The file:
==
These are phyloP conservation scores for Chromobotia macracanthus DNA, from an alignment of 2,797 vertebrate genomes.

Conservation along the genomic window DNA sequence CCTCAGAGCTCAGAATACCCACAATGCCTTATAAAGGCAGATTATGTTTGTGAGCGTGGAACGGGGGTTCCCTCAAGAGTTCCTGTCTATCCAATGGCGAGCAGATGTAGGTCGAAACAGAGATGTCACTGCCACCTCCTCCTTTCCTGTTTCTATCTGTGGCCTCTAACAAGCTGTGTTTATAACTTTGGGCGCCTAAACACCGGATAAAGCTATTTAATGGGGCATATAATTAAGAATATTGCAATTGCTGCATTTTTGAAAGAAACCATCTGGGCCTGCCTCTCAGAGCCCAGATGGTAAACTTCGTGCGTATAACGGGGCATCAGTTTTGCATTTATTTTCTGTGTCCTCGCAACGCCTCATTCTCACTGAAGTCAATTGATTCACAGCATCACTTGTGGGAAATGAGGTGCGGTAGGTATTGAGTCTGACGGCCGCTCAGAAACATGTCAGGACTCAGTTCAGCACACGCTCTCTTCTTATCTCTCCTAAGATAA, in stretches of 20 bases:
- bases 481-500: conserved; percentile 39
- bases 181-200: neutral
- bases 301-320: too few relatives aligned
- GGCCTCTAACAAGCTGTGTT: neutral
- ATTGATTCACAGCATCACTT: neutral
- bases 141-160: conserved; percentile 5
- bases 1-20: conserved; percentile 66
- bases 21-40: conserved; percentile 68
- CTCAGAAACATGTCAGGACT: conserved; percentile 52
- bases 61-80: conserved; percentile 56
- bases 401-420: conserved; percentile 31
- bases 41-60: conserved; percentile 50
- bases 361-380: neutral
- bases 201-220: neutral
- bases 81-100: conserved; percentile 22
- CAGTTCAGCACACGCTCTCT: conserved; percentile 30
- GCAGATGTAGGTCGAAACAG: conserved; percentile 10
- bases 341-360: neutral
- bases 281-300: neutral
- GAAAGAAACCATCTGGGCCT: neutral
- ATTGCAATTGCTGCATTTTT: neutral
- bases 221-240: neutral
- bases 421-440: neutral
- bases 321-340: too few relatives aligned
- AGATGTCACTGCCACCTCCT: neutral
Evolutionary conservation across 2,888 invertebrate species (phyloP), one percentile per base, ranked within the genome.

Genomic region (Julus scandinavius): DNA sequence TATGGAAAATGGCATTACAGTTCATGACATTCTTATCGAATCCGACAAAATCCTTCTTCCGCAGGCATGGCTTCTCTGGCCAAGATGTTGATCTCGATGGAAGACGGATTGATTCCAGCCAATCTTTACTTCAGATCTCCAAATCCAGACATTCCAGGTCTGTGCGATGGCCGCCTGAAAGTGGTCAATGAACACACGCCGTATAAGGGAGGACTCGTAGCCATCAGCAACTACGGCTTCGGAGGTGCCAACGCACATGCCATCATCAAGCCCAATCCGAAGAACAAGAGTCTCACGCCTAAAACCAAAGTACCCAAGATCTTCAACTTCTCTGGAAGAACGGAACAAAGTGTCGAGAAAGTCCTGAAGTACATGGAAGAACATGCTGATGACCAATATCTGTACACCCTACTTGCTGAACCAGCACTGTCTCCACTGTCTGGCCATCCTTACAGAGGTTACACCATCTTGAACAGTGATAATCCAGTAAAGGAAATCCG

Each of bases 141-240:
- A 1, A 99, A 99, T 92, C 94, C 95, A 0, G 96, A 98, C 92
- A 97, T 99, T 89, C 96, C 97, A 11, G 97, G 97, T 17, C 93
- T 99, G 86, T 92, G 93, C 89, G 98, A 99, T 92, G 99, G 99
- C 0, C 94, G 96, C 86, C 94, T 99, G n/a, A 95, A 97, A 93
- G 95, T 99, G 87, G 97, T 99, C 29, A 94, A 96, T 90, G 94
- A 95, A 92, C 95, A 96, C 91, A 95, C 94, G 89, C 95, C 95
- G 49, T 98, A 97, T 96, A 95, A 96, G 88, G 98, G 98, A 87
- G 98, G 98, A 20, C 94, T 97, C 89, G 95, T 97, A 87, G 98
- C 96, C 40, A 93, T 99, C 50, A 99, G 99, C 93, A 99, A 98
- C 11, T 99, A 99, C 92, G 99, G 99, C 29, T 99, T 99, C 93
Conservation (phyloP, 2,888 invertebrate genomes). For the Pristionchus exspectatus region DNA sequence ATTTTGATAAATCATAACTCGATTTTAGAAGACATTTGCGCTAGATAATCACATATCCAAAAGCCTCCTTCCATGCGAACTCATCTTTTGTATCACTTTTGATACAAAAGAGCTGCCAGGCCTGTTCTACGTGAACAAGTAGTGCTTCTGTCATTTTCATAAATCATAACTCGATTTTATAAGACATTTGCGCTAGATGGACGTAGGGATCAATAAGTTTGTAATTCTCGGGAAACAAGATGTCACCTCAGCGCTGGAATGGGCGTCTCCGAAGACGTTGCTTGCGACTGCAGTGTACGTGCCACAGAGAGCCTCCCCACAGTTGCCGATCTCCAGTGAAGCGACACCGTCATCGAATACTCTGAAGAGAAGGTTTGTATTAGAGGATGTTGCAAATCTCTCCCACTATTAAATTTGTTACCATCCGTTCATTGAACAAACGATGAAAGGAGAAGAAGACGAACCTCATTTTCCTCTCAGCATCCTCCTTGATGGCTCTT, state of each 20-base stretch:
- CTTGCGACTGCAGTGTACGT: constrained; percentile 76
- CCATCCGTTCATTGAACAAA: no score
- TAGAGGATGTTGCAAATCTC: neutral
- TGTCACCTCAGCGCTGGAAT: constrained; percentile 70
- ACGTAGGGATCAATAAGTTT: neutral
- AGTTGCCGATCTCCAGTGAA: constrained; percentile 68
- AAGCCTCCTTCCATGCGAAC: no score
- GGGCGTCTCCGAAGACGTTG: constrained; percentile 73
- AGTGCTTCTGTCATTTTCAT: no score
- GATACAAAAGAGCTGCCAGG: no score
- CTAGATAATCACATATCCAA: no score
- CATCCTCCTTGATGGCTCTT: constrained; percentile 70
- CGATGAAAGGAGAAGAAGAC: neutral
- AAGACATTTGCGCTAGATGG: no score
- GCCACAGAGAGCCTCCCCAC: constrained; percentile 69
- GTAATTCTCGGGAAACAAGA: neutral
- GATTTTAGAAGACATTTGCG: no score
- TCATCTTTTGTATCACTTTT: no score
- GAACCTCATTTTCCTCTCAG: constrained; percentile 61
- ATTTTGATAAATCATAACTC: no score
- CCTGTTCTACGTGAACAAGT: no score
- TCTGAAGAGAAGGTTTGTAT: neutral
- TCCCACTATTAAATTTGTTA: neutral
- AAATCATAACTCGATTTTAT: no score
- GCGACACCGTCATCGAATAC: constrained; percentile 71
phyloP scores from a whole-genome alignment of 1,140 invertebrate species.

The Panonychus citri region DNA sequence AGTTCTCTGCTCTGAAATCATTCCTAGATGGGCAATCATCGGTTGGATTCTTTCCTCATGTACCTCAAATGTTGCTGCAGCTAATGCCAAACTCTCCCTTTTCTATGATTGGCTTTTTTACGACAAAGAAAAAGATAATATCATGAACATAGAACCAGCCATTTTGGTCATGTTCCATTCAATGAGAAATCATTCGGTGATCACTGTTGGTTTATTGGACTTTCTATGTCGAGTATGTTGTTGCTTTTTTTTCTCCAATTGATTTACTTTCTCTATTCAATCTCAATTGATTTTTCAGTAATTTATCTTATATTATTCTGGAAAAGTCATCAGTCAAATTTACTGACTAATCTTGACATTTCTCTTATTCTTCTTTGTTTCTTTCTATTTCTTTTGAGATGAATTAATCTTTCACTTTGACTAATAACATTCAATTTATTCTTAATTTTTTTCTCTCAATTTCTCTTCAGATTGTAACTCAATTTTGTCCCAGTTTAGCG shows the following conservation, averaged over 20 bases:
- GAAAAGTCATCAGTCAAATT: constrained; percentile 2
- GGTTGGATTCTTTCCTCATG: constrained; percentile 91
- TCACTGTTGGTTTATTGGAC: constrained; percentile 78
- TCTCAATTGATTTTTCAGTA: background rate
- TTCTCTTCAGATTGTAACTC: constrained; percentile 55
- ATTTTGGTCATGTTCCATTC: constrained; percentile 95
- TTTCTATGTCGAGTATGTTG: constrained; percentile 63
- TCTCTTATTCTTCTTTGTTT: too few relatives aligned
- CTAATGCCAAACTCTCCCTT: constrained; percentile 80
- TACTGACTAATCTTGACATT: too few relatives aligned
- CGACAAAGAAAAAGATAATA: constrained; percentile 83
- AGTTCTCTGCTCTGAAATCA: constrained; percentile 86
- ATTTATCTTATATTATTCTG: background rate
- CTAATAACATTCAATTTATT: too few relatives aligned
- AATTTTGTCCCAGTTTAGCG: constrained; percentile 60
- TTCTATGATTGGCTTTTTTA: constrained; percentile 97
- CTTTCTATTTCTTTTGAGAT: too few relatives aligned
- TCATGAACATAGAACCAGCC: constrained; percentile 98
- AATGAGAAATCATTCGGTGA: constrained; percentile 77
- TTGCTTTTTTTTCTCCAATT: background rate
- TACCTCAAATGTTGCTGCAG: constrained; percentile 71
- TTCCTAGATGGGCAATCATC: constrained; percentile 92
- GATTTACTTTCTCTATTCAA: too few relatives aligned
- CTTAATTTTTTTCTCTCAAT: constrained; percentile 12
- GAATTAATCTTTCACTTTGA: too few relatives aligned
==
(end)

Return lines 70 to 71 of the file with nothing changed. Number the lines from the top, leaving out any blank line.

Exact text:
- GGTTGGATTCTTTCCTCATG: constrained; percentile 91
- TCACTGTTGGTTTATTGGAC: constrained; percentile 78